After prolonged battle with Delray Beach over noise complaints, Studio 404 permanently closes on Atlantic Avenue

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DELRAY BEACH — It was intended to help revitalize Delray Beach’s West Atlantic Avenue, but following a yearlong battle with the city over noise complaints, Studio 404 Frozen Daiquiri Bar and Cafe has permanently closed after opening last February.

Studio 404 was evicted by the property owner after failing to pay rent for December, January and February, according to court documents. The Palm Beach Sheriff’s Office served the final eviction notice on Thursday.

Located at 404 W. Atlantic Ave. between a condominium complex and a residential neighborhood, Studio 404 repeatedly drew the ire of some neighbors, who said the music from the bar’s outdoor patio was so loud it blared through their living rooms and made it difficult to sleep at night.

During a six-month span from June to September, Delray Beach Police received received 74 noise complaints against Studio 404, as compared to the next-highest total of seven, according to a public records request from the South Florida Sun Sentinel. The backlash has led city officials to craft a stricter noise ordinance for restaurants and bars, which will include the use of decibel readers.

Studio 404 co-owner Alex Burns, however, felt they were unfairly targeted and that the repeated visits from police and code enforcement officers hurt the business, making it unsustainable.

The bar, which initially featured live bands and DJs before the complaints, was trying to help jump-start the West Atlantic community The Set, which honors the West Settlers Historic District, Delray Beach’s first African-American neighborhood, established in 1894.

“We weren’t a household name,” Burns said. “We were a brand-new restaurant trying to establish ourselves. One of the ways to do so is being able to entertain the guests [by playing music]. That coupled with COVID and the job market — it was one thing after the other.”

Outdoor dining at Studio 404 Frozen Daiquiri Bar & Cafe in Delray Beach on Tuesday, May 11, 2021.

Outdoor dining at Studio 404 Frozen Daiquiri Bar & Cafe in Delray Beach on Tuesday, May 11, 2021. (John McCall/South Florida Sun Sentinel)

One of the core issues regarding the noise complaints was that Studio 404 was outside the city’s entertainment district, which runs on Atlantic Avenue from Swinton Avenue to Federal Highway and allows bars and restaurants longer operating hours.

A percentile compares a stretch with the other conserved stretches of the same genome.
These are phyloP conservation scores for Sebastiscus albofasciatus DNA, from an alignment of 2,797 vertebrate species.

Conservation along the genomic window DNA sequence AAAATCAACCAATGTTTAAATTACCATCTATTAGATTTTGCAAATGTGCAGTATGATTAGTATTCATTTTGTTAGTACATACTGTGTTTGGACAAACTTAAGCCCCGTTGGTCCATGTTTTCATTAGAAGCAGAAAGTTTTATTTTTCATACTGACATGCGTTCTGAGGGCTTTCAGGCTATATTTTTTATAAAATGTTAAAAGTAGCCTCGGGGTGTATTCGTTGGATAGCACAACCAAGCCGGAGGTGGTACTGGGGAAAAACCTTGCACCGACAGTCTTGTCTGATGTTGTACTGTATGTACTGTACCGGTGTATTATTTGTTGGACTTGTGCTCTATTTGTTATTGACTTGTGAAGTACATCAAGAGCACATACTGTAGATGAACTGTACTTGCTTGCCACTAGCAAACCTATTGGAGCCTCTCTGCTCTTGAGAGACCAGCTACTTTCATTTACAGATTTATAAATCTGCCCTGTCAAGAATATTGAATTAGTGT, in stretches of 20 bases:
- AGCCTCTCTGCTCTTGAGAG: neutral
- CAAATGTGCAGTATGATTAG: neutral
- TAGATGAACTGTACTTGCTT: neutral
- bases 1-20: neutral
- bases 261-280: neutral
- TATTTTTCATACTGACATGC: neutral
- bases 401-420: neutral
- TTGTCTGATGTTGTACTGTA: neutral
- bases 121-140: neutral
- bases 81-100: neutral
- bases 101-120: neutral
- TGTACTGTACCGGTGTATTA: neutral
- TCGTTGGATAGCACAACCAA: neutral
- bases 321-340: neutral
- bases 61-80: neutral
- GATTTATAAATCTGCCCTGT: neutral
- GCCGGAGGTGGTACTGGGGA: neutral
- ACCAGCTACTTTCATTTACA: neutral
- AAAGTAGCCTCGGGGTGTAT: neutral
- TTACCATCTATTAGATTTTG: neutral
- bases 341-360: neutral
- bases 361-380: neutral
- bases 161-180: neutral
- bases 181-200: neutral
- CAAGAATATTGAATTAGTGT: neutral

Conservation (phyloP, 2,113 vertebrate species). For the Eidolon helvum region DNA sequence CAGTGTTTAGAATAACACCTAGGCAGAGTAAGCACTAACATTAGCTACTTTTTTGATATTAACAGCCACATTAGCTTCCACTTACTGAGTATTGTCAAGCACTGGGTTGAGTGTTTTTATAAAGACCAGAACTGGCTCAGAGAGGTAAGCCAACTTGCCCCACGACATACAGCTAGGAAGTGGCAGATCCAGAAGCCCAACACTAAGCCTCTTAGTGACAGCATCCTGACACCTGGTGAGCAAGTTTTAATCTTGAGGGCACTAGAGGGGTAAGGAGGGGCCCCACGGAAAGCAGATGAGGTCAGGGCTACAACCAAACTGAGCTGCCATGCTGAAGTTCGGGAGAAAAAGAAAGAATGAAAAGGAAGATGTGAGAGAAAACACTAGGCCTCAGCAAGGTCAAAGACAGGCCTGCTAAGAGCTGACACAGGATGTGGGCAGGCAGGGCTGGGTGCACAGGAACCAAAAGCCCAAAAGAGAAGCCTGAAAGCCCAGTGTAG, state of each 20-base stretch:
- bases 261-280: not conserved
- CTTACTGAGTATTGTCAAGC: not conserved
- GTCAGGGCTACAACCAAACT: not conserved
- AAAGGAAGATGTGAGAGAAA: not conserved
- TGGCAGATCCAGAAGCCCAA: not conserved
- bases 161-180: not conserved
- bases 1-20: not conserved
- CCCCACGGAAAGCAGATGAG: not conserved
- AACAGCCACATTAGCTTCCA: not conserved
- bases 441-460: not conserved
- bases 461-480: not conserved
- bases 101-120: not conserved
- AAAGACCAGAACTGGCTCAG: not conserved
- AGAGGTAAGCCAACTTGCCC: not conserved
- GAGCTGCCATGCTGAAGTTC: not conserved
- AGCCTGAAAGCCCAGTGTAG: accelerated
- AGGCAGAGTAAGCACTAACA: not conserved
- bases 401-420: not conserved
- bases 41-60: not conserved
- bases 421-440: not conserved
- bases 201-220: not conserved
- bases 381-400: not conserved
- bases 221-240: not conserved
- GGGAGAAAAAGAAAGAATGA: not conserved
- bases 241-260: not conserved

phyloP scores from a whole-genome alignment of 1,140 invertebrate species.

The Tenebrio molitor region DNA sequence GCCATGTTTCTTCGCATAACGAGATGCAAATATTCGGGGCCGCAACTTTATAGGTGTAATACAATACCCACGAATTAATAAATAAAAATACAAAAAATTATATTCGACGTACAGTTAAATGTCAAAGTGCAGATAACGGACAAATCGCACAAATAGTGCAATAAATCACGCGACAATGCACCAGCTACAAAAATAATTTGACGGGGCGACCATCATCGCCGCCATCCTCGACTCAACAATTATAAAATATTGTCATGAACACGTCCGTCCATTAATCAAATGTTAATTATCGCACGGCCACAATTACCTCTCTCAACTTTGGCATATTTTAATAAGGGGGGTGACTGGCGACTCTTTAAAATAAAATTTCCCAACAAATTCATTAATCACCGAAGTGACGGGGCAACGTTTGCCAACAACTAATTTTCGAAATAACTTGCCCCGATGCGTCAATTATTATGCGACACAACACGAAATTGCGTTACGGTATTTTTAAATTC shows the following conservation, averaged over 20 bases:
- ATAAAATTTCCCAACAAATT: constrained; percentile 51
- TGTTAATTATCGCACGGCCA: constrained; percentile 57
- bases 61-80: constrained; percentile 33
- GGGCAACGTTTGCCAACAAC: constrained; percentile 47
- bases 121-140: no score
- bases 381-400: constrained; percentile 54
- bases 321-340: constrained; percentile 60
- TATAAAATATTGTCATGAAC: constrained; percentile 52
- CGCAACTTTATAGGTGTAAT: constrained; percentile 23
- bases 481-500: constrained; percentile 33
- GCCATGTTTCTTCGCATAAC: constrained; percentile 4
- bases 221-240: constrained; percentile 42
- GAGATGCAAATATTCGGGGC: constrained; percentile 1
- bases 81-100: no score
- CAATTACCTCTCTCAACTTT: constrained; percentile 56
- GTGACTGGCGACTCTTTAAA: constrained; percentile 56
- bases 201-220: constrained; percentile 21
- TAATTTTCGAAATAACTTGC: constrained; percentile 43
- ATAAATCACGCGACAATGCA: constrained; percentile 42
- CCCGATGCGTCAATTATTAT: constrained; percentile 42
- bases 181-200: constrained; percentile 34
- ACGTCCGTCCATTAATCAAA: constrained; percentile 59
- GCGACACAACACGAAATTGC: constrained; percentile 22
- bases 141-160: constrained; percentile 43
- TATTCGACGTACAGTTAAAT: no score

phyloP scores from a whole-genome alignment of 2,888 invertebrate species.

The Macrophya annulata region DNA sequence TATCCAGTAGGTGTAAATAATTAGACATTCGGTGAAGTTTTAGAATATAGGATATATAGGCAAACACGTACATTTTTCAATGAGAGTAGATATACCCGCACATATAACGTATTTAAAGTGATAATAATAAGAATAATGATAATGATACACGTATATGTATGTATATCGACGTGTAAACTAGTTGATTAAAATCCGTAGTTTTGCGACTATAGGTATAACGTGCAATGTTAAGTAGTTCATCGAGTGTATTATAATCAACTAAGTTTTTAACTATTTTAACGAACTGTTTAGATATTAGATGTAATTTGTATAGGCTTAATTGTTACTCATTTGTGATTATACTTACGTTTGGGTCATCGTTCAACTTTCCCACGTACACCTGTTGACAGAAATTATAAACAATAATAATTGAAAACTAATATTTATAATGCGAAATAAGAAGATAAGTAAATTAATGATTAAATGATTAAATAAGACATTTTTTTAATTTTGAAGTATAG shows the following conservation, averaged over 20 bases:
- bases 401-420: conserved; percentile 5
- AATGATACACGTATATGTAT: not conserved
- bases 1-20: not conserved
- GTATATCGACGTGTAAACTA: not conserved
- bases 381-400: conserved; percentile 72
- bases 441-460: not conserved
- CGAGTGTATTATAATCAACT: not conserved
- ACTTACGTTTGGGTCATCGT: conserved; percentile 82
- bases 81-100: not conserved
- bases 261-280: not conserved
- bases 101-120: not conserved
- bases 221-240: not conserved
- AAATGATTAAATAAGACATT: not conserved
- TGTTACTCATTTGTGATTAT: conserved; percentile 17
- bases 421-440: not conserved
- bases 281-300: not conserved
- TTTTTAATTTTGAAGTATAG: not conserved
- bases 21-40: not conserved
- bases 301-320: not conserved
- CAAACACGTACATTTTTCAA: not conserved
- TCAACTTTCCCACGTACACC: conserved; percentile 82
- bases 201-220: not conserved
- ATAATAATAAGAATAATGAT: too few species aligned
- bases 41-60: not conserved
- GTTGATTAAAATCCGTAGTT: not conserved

The district was designed to confine the revelry into a clear-cut area to help limit boisterous noise from infiltrating residential areas across the city.

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After receiving repeated complaints from residents near Studio 404, Delray Beach officials began devising plans to strengthen its noise ordinance.

City officials argued that residents across the street from Studio 404 bought their homes before the bar opened and didn’t expect the type of noise there is by the bars farther east along Atlantic Avenue.

The city, however, has also tried expanding its footprint farther west on Atlantic Avenue to revitalize that downtown area. The Delray Beach Community Redevelopment Agency gave Studio 404 about $66,000 in 2019 for renovations, including new flooring, walls, lighting, electrical upgrades, painting and kitchen work.

Burns wanted Studio 404 to be afforded the same luxuries that bars and restaurants in the entertainment district are given. He said they were forced to close the patio area at 11 p.m., while noting that businesses with outdoor patios such as Johnnie Brown’s and Tin Roof are allowed to operate until 1 a.m. Delray Beach City Commissioners, however, shot down the idea of expanding the entertainment district during a public meeting last year.

“For Atlantic to be successful, there’s going to have to be some changes,” Burns said. “There are some old-school rules that were put in place that are dated. It’s time for those laws to catch up with all for downtown and be one downtown like it’s supposed to be ‘One Delray.’ It shouldn’t reflect two different Delrays.

“It stems from historically how Delray used to be or how it sometimes feels like it still is, which is separated and segregated versus together.”

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